Queen Elizabeth & Prince Philip’s Marriage Spanned Seven Whole Decades, From World War II To COVID-19

Photo: Tim Graham/Getty Images.
On Friday, April 9, the Royal Family shared a statement revealing that patriarch Prince Philip has died, just a few months shy of his 100th birthday. With almost 74 years of marriage to Her Majesty the Queen Elizabeth II, the late Duke of Edinburgh broke records as the longest serving consort in British history. Their historic relationship spanned over seven decades, marked by major highs (the births of their four children) and lows (the death of Princess Diana), but the couple stuck together until the very end.
Ahead, a glimpse at the timeline of their enduring relationship.
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1939: A royal meet-cute
Queen Elizabeth and Prince Philip are actually distant cousins — both royals directly descended from British monarch Queen Victoria — but they met at for the first time while attending the wedding of wedding of his cousin Princess Marina of Greece and Denmark (his cousin) and Prince George, Duke of Kent (her uncle). Even though they were just kids at the time, a connection was formed, so when they met again in 1939 during a visit to the Royal Naval College, sparks flew. From there, the teenagers decided to keep in touch through letters.
1947: Elizabeth and Philip marry
After writing to each other for years while Philip was on active duty in the navy, the couple officially got engaged in July 1947. They were only able to proceed with the wedding when Philip abandoned his Greek and Danish royal titles and became a naturalized British subject.
In November 1947, a smaller-than-expected wedding (due to post-war restrictions) was held in Westminster Abbey before the newlyweds jetted off to Philip's family estate in Hampshire.
Photo: Hulton-Deutsch Collection/CORBIS/Corbis/Getty Images.
1948: Prince Charles is born
Queen Elizabeth gave birth to Charles in November 1948, and more children would follow the crown prince in the coming years; the royal family later welcomed Anne (1950), Andrew (1960), and Edward (1964).
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Photo: Lisa Sheridan/Studio Lisa/Getty Images.
1953: Elizabeth becomes queen
When her father King George VI suddenly died of coronary thrombosis in 1953 , Elizabeth — who was away in touring the Commonwealth — immediately flew back to England where she was crowned Queen. Philip became the "first gentleman of the land."
Photo: Hulton-Deutsch Collection/CORBIS/Corbis/Getty Images.
1972: The couple's 25th wedding anniversary
The Mountbatten-Windsors celebrated a major milestone in 1972, posing for an official portrait to mark the occasion of 25 years as a married couple.
"If I am asked what I think about family life after 25 years of marriage, I can answer with equal simplicity and conviction: I am for it," remarked Her Majesty at the special event.
Photo: Fox Photos/Getty Images.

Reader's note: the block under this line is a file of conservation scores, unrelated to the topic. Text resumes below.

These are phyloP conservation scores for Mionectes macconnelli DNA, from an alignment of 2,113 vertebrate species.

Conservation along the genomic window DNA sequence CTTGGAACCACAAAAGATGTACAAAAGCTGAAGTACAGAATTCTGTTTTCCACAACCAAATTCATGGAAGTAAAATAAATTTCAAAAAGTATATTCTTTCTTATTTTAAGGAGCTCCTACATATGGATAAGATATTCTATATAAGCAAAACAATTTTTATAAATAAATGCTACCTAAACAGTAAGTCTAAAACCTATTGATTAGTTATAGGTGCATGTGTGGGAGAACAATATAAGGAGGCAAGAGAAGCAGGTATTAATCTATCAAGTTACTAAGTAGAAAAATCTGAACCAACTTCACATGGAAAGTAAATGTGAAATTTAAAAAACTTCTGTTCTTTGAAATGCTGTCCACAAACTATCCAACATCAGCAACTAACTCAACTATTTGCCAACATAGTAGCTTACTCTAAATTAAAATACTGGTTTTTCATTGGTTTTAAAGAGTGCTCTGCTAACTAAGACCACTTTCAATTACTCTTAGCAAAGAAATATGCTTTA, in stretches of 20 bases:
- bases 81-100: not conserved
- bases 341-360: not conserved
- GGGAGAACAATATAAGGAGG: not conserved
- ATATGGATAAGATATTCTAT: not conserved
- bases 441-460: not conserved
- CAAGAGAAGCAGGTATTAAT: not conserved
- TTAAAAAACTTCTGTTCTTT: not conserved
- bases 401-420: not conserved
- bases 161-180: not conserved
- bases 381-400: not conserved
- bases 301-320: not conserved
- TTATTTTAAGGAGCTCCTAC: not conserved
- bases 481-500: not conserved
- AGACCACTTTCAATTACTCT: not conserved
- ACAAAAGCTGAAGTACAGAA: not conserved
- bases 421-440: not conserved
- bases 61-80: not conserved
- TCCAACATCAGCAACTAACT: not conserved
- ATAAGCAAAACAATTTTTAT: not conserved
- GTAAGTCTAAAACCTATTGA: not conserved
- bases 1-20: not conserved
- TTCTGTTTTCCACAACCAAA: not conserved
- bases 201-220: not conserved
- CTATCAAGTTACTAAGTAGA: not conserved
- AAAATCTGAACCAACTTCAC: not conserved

1997: Elizabeth and Philip's 50th anniversary
The Queen and the duke tucked another 25 years of marriage under their belts in November 1997, the celebration of their golden anniversary occurring just months after the death of Princess Diana in Paris' Pont de l'Alma tunnel.
"It's been a challenge for us, but by trial and experience, I believe that we have achieved a sensible division of labor and a good balance between our individual and joint interests," Philip said of his marriage in a 1997 speech. "I think the main lesson we have learnt is that tolerance is the one essential ingredient in any happy marriage...you can take it from me —the Queen has the quality of tolerance in abundance."
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Photo: GERRY PENNY/AFP/Getty Images.
2017: Philip retires from his royal duties
After decades of serving as the Queen's righthand man and senior member of the royal family, Philip officially retired from his royal responsibilities in May 2017. Following his retirement, the duke would make very few public appearances save for special family occasions like Prince Harry and Meghan Markle's 2018 wedding.
Photo: Samir Hussein/Samir Hussein/WireImage.
2020: 73 years married
Last year marked the Mountbatten-Windsors' 73rd year of marriage, which made Philip the longest-serving consort in British history.
Photo: zz/KGC-512/STAR MAX/IPx/AP Photo.
2021: The Duke's death
In February 2021, Philip was admitted into a local hospital to undergo surgery as well as treatment for an infection. He stayed in the facility for a month before being released, but weeks later, he died in Buckingham Palace.
"It is with deep sorrow that Her Majesty The Queen announces the death of her beloved husband, His Royal Highness The Prince Philip, Duke of Edinburgh," read the announcement posted on the gates of Buckingham Palace. "His Royal Highness passed away peacefully this morning at Windsor Castle. Further announcements will made in due course. The Royal Family join with people around the world in mourning his loss."
Photo: Samir Hussein/ Samir Hussein/WireImage.

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